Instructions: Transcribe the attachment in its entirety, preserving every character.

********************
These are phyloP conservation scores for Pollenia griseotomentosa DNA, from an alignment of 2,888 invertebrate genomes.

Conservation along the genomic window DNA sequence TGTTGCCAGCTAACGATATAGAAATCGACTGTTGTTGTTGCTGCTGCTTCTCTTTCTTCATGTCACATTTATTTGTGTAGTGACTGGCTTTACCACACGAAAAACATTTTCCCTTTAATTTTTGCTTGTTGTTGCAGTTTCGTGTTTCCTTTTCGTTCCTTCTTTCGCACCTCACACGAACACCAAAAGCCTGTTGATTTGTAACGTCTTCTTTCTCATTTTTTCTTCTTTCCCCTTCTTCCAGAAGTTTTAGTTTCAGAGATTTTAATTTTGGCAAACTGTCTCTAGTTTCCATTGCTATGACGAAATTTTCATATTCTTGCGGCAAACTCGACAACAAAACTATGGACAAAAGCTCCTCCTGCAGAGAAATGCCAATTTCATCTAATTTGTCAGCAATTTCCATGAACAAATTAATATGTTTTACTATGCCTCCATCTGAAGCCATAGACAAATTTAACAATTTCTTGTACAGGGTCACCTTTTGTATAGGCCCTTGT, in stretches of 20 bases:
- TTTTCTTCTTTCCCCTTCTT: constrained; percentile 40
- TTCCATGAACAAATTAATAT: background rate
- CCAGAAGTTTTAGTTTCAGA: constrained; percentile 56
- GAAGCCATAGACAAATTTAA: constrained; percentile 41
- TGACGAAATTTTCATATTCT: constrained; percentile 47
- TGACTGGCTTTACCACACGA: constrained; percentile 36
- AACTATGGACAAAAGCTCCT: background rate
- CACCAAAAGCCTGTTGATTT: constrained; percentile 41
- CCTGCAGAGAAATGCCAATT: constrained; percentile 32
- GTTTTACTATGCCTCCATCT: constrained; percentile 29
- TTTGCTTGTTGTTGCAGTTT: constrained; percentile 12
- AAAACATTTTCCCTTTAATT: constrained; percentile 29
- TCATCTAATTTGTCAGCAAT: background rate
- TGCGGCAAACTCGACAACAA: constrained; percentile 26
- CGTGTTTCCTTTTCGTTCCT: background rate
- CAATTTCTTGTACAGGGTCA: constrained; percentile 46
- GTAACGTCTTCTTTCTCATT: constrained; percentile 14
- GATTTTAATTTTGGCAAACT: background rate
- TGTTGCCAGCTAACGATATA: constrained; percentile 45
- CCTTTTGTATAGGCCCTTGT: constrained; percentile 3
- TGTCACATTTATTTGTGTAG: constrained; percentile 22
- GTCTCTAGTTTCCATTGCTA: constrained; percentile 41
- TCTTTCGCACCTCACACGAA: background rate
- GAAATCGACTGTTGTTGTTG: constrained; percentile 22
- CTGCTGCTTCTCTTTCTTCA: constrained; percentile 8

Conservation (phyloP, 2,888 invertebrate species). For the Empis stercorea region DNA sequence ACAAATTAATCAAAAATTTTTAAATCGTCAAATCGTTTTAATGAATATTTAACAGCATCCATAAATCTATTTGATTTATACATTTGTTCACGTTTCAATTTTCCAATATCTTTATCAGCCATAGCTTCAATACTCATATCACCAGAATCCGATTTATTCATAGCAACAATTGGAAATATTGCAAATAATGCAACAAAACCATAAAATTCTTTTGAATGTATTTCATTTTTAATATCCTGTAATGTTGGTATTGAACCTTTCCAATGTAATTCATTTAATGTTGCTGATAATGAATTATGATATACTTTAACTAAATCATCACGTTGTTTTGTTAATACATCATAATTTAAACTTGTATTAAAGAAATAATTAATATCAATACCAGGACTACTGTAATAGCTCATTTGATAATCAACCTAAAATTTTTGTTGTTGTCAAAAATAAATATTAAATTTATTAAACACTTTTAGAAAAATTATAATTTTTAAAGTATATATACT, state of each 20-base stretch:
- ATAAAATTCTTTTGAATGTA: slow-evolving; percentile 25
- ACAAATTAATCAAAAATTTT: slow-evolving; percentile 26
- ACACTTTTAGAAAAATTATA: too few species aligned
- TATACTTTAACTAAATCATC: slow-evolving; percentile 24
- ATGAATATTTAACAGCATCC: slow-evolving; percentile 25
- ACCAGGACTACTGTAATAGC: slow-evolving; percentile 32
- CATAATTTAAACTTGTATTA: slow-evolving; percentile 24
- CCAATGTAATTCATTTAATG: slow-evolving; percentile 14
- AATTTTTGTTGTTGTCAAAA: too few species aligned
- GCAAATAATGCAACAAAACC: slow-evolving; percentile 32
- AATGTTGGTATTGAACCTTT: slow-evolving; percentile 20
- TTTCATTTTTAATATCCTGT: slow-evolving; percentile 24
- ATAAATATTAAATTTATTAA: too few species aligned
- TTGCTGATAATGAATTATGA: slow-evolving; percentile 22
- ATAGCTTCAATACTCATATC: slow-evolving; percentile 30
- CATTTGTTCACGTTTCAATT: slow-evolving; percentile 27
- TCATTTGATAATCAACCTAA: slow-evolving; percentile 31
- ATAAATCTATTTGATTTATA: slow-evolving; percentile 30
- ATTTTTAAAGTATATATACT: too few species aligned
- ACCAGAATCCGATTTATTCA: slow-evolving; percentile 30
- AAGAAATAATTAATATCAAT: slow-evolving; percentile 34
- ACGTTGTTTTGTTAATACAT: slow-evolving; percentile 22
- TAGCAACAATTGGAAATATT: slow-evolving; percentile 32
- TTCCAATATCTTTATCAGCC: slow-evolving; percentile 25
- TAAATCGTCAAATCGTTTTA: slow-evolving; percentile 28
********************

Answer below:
These are phyloP conservation scores for Pollenia griseotomentosa DNA, from an alignment of 2,888 invertebrate genomes.

Conservation along the genomic window DNA sequence TGTTGCCAGCTAACGATATAGAAATCGACTGTTGTTGTTGCTGCTGCTTCTCTTTCTTCATGTCACATTTATTTGTGTAGTGACTGGCTTTACCACACGAAAAACATTTTCCCTTTAATTTTTGCTTGTTGTTGCAGTTTCGTGTTTCCTTTTCGTTCCTTCTTTCGCACCTCACACGAACACCAAAAGCCTGTTGATTTGTAACGTCTTCTTTCTCATTTTTTCTTCTTTCCCCTTCTTCCAGAAGTTTTAGTTTCAGAGATTTTAATTTTGGCAAACTGTCTCTAGTTTCCATTGCTATGACGAAATTTTCATATTCTTGCGGCAAACTCGACAACAAAACTATGGACAAAAGCTCCTCCTGCAGAGAAATGCCAATTTCATCTAATTTGTCAGCAATTTCCATGAACAAATTAATATGTTTTACTATGCCTCCATCTGAAGCCATAGACAAATTTAACAATTTCTTGTACAGGGTCACCTTTTGTATAGGCCCTTGT, in stretches of 20 bases:
- TTTTCTTCTTTCCCCTTCTT: constrained; percentile 40
- TTCCATGAACAAATTAATAT: background rate
- CCAGAAGTTTTAGTTTCAGA: constrained; percentile 56
- GAAGCCATAGACAAATTTAA: constrained; percentile 41
- TGACGAAATTTTCATATTCT: constrained; percentile 47
- TGACTGGCTTTACCACACGA: constrained; percentile 36
- AACTATGGACAAAAGCTCCT: background rate
- CACCAAAAGCCTGTTGATTT: constrained; percentile 41
- CCTGCAGAGAAATGCCAATT: constrained; percentile 32
- GTTTTACTATGCCTCCATCT: constrained; percentile 29
- TTTGCTTGTTGTTGCAGTTT: constrained; percentile 12
- AAAACATTTTCCCTTTAATT: constrained; percentile 29
- TCATCTAATTTGTCAGCAAT: background rate
- TGCGGCAAACTCGACAACAA: constrained; percentile 26
- CGTGTTTCCTTTTCGTTCCT: background rate
- CAATTTCTTGTACAGGGTCA: constrained; percentile 46
- GTAACGTCTTCTTTCTCATT: constrained; percentile 14
- GATTTTAATTTTGGCAAACT: background rate
- TGTTGCCAGCTAACGATATA: constrained; percentile 45
- CCTTTTGTATAGGCCCTTGT: constrained; percentile 3
- TGTCACATTTATTTGTGTAG: constrained; percentile 22
- GTCTCTAGTTTCCATTGCTA: constrained; percentile 41
- TCTTTCGCACCTCACACGAA: background rate
- GAAATCGACTGTTGTTGTTG: constrained; percentile 22
- CTGCTGCTTCTCTTTCTTCA: constrained; percentile 8

Conservation (phyloP, 2,888 invertebrate species). For the Empis stercorea region DNA sequence ACAAATTAATCAAAAATTTTTAAATCGTCAAATCGTTTTAATGAATATTTAACAGCATCCATAAATCTATTTGATTTATACATTTGTTCACGTTTCAATTTTCCAATATCTTTATCAGCCATAGCTTCAATACTCATATCACCAGAATCCGATTTATTCATAGCAACAATTGGAAATATTGCAAATAATGCAACAAAACCATAAAATTCTTTTGAATGTATTTCATTTTTAATATCCTGTAATGTTGGTATTGAACCTTTCCAATGTAATTCATTTAATGTTGCTGATAATGAATTATGATATACTTTAACTAAATCATCACGTTGTTTTGTTAATACATCATAATTTAAACTTGTATTAAAGAAATAATTAATATCAATACCAGGACTACTGTAATAGCTCATTTGATAATCAACCTAAAATTTTTGTTGTTGTCAAAAATAAATATTAAATTTATTAAACACTTTTAGAAAAATTATAATTTTTAAAGTATATATACT, state of each 20-base stretch:
- ATAAAATTCTTTTGAATGTA: slow-evolving; percentile 25
- ACAAATTAATCAAAAATTTT: slow-evolving; percentile 26
- ACACTTTTAGAAAAATTATA: too few species aligned
- TATACTTTAACTAAATCATC: slow-evolving; percentile 24
- ATGAATATTTAACAGCATCC: slow-evolving; percentile 25
- ACCAGGACTACTGTAATAGC: slow-evolving; percentile 32
- CATAATTTAAACTTGTATTA: slow-evolving; percentile 24
- CCAATGTAATTCATTTAATG: slow-evolving; percentile 14
- AATTTTTGTTGTTGTCAAAA: too few species aligned
- GCAAATAATGCAACAAAACC: slow-evolving; percentile 32
- AATGTTGGTATTGAACCTTT: slow-evolving; percentile 20
- TTTCATTTTTAATATCCTGT: slow-evolving; percentile 24
- ATAAATATTAAATTTATTAA: too few species aligned
- TTGCTGATAATGAATTATGA: slow-evolving; percentile 22
- ATAGCTTCAATACTCATATC: slow-evolving; percentile 30
- CATTTGTTCACGTTTCAATT: slow-evolving; percentile 27
- TCATTTGATAATCAACCTAA: slow-evolving; percentile 31
- ATAAATCTATTTGATTTATA: slow-evolving; percentile 30
- ATTTTTAAAGTATATATACT: too few species aligned
- ACCAGAATCCGATTTATTCA: slow-evolving; percentile 30
- AAGAAATAATTAATATCAAT: slow-evolving; percentile 34
- ACGTTGTTTTGTTAATACAT: slow-evolving; percentile 22
- TAGCAACAATTGGAAATATT: slow-evolving; percentile 32
- TTCCAATATCTTTATCAGCC: slow-evolving; percentile 25
- TAAATCGTCAAATCGTTTTA: slow-evolving; percentile 28